In Search of a Notes App

Posted on Sep 16 2017 in Computing

Over the years I've used various apps to capture notes as I code, troubleshoot, prepare for moving to a new home, or plan a party. I continually have this dream that I'll some day find the perfect note-taking app that will satisfy all my needs in the multitude of scenarios in which I take notes... but to date that hasn't happened.

What I'm Looking For

  • Structured organization (notebooks, nesting, tags)
  • Outline-based note taking
  • Code highlighting
  • Markdown-capable (or similar)
  • Tables (preferably visually edited)
  • Diagrams (either markup-driven or with a diagram editor)
  • Basic spreadsheet/calculation features
  • Code evaluation
  • Image attach & insert
  • Sync-capable
  • Cross-platform
  • Open source is a bonus
  • Extensible
  • In-page table of contents
  • In-page and cross-page linking

What I've Used

Evernote

I used EverNote years ago. It was decent. It was also the only real game in town in my cross-platform existence. It barely checks a couple of my requirements above. So, once other apps started joining the party, I left EverNote in the dust, and I've only taken a peek every year or so to confirm it hasn't changed that much.

Workflowy

I used Workflowy back when it first launched, and for about a year after. I even used it at work with a team, and it was great. If you really like outline-based notes, it really nails that use case. That's about all it does, though.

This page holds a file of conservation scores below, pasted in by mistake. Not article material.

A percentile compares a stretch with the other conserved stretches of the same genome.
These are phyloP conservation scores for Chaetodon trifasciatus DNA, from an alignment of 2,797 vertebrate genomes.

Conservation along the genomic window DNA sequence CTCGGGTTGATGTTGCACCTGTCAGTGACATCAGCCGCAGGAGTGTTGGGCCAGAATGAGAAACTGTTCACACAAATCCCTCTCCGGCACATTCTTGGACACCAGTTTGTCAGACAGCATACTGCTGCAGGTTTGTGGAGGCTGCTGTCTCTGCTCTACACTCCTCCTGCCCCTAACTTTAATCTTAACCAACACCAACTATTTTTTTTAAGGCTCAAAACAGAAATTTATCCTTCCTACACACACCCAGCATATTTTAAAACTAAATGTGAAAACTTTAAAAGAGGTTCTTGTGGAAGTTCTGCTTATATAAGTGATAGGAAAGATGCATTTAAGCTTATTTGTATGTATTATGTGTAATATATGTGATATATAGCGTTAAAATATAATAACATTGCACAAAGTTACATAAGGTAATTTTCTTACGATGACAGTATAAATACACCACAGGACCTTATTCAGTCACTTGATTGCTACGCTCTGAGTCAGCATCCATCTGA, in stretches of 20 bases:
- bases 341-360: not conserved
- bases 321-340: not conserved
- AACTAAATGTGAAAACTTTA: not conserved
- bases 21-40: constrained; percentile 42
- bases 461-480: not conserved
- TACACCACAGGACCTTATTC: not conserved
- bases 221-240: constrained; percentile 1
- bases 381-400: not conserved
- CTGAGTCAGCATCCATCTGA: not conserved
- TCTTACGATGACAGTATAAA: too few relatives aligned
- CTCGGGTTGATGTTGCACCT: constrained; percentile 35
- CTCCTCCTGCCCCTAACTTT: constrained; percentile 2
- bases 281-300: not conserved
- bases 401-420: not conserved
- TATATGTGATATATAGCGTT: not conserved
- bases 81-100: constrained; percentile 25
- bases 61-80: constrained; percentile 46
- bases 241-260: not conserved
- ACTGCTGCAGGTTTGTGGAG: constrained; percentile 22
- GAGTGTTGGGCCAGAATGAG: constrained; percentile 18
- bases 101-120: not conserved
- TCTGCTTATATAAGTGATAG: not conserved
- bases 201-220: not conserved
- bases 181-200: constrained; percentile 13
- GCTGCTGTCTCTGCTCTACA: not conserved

OneNote

I've made very heavy use of OneNote, starting with when it landed on OS X a few years ago. It's fantastic. I love the notebook/tab/group/page organization. It's great for capturing images, editing tables, and will even occasionally do some basic math. I still use it for some things, but it is just terrible for technical notes.

Org Mode

I used Emacs and Org Mode steadily for two years while working on a Linux desktop every day, including its org-babel and a host of other add-ons. It's really incredible. Emacs and I don't get along on Mac for various reasons, so I haven't used Org Mode in the better part of a year. Org Mode is the gold standard in Literate Programming, outline-based notes, and organization in general. If I were writing a note app, I'd take heavy inspiration from Org Mode.

Quiver

I used Quiver briefly, but it deserves mention because it's very representative of the modern crop of programmer-oriented note taking apps that are catching headlines today. It's really a great little app, and the author is improving it. I'm going to keep my eye on it, but for now it lacks a few too many of the things that are important to me.

Boostnote

An open-source note taking app for programmers. Boostnote has caught my attention because it is elegant, has a nice mix of features, and is getting constant work that's painting a bright, extensible, open-source future for programmer-oriented note taking. This is the note app I'm trying to use now... and so far, it's a pretty pleasant experience. There are a lot of my boxes it doesn't check yet, but there are possibilities on the way as it approaches increased extensibility.

Honorable Mention: Jupyter et al

Jupyter, and projects that try to extend it like Beaker, are in a family of apps trying to solve problems for professionals dealing with large datasets. They are really impressive collections of technology, and solve their target problems well. I just can't help but feel like they are only a couple steps from being the most killer programmer-oriented, literate programming note taking apps in the world.